Today’s ad Nice price or no dice CTS-V calls the car because it is loud in both Bose stereo and its exhaust pipe. Let’s see if the price tag on this well-equipped car is also a reason to cheer.
Yesterday, many of you took offense at the fact that the… 1957 Chevy 210 we thought it was a four door. Granted, a coupe or two-door sedan would have been the chef’s kiss for an old-school hot rod — making you feel a bit like James Taylor in Two-lane blacktop — but then around here we like to live by the adage ‘run whatcha brung’.
The patinated paint and a good deal of missing chrome added to the chevy’s misery, but it failed to bring down the $8,500 asking price. That ended the day with a narrow but decisive 51 percent nice price gain.
You know, when yesterday’s Chevy was new, another General Motors division was at the top of the American auto market. The division was Cadillac, and to the post-war car-buying public, that GM brand represented the pinnacle of luxury and status. Ford’s luxury Lincoln brand played in the same stratosphere, but the brand really didn’t have the same cachet as Cadillac.
Caddy enjoyed that position in the 1960s and 1970s. By this time, however, things began to change. The most notable of those change agents was: a golf of the OPEC-induced delays in petroleum production as a way to bolster the political strength of the organization. The resulting gas shortages and price spikes caused car buyers of all kinds to look for more fuel-efficient options, and that included luxury car buyers who started trading their Cadillac boats for smaller and more efficient options from Mercedes, BMW and Jaguar. The threat to US automakers became so acute that Cadillac released its own smaller, more fuel-hungry car, the Sevilla, in 1975.
That was Cadillac’s first real attempt at rebranding itself in an effort to remain relevant in the US luxury car market. Over the years we have seen other attempts – the failed Cimarron and Catera and the more successful Escalade – none of which ever really pasted the to land.
In the early 2000s, Cadillac decided to embrace luxury performance as a way to compete and at the forefront of this effort was a performance line denoted by the letter “V”, and a new front-engine/rear-wheel drive compact car called the CTS. . The CTS-V would get its marching orders from a 5.7 liter V8 donated by Chevy’s Corvette and would be offered with a manual transmission, the first such drive-yer-own debut in a Cadillac product since the launch of the deplorable Cimarron from the 80s.
This one clean title 2005 Cadillac CTS-V has 116,181 miles on the odometer and is described by the seller as “fast and loud”. What makes it fast and loud is the 400 horsepower V8 that sits under the hood. That’s mated to a six-speed Tremec stick via a dual-mass flywheel and which in turn sends the ponies back to a limited slip differential in the middle of an independently sprung rear suspension. Heavy-duty roll bars and shock absorbers/struts help preserve the car in line, and the entire wax ball rolls on model-specific 18-inch alloys packed in grease meats.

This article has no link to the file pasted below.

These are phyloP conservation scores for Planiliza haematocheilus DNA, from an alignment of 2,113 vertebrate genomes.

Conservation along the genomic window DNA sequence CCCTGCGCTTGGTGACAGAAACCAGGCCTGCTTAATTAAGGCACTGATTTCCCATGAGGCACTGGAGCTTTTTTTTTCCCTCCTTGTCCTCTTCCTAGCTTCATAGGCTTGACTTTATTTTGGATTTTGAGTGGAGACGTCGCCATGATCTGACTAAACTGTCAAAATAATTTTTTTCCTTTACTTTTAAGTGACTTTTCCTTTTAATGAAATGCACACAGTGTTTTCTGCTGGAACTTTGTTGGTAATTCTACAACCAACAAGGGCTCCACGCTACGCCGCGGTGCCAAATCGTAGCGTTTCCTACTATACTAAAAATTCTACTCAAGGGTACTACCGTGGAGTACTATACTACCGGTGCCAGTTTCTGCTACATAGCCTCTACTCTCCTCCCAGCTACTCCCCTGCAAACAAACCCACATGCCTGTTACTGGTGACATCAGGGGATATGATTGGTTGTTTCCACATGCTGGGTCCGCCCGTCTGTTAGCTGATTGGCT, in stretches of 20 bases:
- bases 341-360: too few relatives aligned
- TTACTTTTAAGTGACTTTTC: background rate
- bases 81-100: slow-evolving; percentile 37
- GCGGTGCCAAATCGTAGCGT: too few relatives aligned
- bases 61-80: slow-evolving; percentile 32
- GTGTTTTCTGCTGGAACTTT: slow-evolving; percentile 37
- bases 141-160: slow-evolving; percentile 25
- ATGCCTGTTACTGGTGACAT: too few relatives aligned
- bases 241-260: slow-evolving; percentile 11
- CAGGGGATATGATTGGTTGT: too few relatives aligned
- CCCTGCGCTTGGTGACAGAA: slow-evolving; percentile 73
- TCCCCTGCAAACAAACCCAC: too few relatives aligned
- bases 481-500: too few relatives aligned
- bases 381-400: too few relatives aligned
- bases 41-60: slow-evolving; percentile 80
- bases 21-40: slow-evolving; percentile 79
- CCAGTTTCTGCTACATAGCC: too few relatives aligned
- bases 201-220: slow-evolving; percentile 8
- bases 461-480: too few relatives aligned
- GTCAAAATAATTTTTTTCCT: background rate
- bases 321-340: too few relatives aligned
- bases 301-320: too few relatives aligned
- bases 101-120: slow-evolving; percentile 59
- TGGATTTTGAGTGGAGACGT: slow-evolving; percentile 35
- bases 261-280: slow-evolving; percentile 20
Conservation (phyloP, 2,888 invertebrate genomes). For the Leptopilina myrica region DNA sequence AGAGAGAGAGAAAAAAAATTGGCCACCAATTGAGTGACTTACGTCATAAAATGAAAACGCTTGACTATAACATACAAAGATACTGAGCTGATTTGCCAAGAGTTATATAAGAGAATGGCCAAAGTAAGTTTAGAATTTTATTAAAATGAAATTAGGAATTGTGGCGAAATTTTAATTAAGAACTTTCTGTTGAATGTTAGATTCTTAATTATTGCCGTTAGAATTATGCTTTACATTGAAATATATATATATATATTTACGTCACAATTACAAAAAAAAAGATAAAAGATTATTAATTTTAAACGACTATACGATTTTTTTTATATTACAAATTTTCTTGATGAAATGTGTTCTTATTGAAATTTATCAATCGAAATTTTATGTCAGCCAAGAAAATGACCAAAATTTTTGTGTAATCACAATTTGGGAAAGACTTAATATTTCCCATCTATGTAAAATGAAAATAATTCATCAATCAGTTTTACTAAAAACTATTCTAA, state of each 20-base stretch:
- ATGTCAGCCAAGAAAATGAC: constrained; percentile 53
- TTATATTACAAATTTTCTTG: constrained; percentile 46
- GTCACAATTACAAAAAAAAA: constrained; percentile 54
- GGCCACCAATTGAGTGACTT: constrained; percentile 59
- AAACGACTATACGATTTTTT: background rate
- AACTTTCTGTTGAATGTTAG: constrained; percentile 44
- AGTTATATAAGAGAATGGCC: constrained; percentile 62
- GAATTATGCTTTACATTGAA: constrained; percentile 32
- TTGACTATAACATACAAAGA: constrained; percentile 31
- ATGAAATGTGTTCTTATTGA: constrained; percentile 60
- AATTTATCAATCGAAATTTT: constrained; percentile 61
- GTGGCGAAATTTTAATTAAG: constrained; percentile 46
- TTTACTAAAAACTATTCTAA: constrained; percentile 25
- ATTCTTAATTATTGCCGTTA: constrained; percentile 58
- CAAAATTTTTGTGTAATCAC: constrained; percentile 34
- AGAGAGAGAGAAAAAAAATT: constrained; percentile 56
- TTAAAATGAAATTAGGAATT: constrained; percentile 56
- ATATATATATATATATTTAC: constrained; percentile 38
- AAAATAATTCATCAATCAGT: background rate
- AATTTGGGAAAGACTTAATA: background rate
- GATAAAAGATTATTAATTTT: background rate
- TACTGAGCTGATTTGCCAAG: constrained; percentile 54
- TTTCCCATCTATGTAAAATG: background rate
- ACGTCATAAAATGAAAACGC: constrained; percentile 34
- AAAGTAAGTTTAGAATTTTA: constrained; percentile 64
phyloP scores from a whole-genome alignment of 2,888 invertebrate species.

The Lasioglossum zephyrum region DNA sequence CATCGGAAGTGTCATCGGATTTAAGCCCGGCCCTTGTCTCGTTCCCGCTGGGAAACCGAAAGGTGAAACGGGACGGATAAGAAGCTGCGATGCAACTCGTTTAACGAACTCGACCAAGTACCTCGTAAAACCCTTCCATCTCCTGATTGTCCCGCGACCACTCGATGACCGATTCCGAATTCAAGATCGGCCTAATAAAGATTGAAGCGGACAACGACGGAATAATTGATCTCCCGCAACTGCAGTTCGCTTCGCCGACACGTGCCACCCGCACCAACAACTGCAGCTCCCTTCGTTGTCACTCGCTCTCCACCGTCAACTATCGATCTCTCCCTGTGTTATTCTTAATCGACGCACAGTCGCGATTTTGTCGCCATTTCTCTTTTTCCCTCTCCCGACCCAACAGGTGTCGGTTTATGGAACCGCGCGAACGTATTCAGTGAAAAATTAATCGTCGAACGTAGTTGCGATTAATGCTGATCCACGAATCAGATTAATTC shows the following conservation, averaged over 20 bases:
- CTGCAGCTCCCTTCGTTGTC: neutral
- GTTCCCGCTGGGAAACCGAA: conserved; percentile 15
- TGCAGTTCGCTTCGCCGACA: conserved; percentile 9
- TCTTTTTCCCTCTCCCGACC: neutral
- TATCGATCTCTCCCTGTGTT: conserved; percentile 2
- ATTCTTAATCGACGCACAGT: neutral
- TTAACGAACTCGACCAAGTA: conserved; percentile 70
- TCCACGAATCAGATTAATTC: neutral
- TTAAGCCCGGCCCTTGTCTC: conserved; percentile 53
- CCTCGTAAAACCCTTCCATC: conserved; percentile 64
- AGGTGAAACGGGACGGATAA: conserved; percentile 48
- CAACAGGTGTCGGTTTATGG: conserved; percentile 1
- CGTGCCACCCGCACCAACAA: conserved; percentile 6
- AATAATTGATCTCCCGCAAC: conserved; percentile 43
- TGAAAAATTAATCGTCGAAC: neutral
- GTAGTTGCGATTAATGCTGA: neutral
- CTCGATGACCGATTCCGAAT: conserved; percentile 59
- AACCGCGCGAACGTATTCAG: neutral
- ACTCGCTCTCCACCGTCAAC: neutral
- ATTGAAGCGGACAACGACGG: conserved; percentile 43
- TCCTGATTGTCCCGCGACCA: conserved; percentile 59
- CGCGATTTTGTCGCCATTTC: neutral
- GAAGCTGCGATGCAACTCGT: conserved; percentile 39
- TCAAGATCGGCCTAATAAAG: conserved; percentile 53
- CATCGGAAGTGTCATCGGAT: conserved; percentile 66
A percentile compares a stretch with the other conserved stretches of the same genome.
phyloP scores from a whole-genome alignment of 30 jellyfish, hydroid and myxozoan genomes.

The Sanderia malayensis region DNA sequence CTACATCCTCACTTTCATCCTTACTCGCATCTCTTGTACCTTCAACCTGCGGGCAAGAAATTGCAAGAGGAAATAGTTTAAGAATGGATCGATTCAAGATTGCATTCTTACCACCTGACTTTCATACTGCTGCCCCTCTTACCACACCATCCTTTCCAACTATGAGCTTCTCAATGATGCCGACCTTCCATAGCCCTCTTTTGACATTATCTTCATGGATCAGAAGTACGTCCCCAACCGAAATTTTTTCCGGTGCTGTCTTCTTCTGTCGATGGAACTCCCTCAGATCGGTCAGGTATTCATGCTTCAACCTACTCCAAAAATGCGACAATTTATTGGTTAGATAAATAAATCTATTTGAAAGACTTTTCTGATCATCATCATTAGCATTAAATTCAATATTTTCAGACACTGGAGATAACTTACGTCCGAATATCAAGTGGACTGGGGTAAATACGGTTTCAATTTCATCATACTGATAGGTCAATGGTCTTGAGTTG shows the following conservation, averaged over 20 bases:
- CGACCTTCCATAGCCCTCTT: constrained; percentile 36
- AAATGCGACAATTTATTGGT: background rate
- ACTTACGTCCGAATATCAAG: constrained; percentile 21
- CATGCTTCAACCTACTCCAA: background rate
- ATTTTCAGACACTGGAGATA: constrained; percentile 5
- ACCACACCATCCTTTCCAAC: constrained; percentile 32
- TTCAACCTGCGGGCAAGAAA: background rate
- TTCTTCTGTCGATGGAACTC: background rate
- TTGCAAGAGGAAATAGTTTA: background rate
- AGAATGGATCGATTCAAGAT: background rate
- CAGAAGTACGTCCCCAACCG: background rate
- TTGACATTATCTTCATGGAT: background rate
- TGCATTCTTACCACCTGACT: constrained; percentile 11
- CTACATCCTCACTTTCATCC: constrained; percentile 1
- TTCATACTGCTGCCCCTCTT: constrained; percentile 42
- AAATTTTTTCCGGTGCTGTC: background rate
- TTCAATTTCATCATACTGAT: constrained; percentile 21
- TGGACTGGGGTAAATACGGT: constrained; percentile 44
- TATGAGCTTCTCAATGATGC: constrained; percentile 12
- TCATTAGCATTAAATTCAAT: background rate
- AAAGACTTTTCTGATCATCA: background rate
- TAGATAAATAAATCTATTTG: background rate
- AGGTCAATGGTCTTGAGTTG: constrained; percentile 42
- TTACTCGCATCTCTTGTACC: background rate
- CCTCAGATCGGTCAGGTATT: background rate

Here those alloys are powder coated black except for the Caddy decal in their center. Also killed is the mesh grille and rim and all the rear trim. If you like that, it’s a good look. If not, look elsewhere.
The interior is upholstered in a mix of leather and suede and, appropriately enough, is also all black. The car has a large screen in the center console and an air freshener hanging from the rear-view mirror. Hopefully it’s not pumpkin spice flavor, I hate that. Everything looks perfectly usable here, albeit a little tin the rear, a result of the Caddy’s Sigma platform being RWD and only 113 inches between the axles. A Bose stereo system – also described as loud – takes care of the tuning.
The ad makes no mention of mechanical or aesthetic problems Gift. It is doing Remark that the car “drives great and has many nice features.” That, of course, belongs to a Cadillac. In the space that Caddy has created for itself in the luxury car market, you still need your luxury in addition to your performance.
Since it’s 16 years old and a lot of the new has worn off, this CTS-V comes in handy has no price tag for a luxury car. Demand is $12,900 and if you consider the value for money, that’s a good deal. However, we use many factors when considering a car’s ultimate fate, and now it’s time for you to do so.
Say, is this black-on-black-on-black-on-black CTS-V worth that $12,900 price tag? Or is that just too loud a question?
Tricity, Washington, Craigslistor go here when the ad disappears.
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